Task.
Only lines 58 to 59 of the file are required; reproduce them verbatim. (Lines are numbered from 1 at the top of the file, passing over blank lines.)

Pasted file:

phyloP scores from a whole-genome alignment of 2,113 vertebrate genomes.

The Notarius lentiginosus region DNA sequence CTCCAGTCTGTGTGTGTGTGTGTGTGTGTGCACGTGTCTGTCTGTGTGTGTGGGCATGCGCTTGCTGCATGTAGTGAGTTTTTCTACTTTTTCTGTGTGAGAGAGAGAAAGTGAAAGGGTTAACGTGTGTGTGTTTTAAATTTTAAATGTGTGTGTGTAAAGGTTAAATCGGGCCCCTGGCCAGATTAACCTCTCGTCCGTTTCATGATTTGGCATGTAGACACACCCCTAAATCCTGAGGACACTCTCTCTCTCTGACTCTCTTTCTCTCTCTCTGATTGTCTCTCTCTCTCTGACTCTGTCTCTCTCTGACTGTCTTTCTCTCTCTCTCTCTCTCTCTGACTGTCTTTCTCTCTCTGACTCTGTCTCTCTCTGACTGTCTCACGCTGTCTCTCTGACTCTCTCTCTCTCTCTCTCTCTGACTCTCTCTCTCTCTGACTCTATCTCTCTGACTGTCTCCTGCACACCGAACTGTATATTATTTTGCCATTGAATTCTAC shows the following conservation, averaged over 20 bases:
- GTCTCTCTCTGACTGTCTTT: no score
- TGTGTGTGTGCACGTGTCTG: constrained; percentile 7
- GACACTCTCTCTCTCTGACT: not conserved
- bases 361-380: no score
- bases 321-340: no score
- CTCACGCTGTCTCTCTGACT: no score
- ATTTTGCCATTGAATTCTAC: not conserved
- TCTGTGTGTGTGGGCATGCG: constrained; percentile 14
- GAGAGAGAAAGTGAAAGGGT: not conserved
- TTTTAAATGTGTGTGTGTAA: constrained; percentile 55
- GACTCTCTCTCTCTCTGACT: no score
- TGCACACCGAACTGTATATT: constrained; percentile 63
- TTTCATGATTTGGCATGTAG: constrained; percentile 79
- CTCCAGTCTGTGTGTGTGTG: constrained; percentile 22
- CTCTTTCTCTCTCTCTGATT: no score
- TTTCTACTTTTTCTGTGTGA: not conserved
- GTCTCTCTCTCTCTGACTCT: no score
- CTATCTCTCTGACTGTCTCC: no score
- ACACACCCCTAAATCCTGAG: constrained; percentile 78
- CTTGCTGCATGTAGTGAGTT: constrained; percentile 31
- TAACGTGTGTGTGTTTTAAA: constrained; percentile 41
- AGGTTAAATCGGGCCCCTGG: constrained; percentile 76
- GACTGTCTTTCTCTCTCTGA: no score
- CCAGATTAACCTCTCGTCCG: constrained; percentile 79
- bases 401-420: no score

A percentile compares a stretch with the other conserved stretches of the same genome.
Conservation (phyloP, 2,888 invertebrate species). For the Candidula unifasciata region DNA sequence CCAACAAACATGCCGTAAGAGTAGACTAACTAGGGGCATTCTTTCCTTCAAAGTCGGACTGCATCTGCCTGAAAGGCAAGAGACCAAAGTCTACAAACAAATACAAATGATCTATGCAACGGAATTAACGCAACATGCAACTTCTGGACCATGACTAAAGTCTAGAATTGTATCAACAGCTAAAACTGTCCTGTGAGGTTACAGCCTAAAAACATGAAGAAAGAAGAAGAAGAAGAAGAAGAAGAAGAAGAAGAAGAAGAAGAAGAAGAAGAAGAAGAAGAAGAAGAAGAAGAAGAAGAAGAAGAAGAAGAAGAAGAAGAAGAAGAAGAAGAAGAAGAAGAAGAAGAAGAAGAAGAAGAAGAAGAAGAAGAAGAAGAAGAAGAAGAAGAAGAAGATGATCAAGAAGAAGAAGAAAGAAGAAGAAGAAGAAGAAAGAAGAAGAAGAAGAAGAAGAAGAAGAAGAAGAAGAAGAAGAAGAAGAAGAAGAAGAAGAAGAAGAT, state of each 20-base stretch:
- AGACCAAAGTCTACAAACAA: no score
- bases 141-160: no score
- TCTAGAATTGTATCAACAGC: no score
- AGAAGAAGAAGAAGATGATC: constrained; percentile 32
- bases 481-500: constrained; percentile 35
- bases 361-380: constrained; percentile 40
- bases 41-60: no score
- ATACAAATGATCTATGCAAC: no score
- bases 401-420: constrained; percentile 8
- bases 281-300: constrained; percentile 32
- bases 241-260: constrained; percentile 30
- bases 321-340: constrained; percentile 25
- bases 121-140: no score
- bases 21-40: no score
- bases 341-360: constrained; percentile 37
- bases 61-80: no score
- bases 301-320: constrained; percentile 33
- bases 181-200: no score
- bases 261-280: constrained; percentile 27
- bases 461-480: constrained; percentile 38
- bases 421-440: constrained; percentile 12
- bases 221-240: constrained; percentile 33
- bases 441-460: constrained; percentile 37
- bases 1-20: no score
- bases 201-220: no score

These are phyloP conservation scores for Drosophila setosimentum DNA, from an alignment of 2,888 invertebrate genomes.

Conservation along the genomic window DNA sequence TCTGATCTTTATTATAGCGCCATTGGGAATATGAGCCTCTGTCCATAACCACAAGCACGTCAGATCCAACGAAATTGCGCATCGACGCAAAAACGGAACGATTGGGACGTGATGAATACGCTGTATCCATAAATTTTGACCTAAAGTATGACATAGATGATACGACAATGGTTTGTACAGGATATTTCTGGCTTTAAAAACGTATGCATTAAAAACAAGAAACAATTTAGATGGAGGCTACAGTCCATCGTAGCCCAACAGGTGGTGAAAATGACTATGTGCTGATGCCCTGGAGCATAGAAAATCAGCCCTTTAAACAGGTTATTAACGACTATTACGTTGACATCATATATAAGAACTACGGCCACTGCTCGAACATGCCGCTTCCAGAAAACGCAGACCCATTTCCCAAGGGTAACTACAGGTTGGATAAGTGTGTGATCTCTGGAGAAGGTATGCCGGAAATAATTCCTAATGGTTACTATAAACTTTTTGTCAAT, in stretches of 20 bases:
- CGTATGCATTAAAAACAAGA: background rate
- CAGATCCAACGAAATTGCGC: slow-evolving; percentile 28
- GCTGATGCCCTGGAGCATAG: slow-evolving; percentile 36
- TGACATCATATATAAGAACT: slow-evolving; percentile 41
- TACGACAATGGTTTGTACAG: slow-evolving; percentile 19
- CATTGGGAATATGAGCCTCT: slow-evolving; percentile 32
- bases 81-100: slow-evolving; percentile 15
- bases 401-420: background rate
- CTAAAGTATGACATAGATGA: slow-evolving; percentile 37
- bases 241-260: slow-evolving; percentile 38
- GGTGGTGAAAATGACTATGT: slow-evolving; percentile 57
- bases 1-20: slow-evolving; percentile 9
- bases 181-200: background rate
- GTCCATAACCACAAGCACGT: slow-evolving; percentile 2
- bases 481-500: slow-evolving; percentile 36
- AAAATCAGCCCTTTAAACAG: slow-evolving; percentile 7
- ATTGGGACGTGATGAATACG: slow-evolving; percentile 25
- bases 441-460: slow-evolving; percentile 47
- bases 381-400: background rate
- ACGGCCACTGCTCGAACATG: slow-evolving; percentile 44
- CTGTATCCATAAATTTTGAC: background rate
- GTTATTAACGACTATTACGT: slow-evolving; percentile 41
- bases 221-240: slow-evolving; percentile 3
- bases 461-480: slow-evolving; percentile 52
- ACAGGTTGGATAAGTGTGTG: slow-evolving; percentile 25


- CAGATCCAACGAAATTGCGC: slow-evolving; percentile 28
- GCTGATGCCCTGGAGCATAG: slow-evolving; percentile 36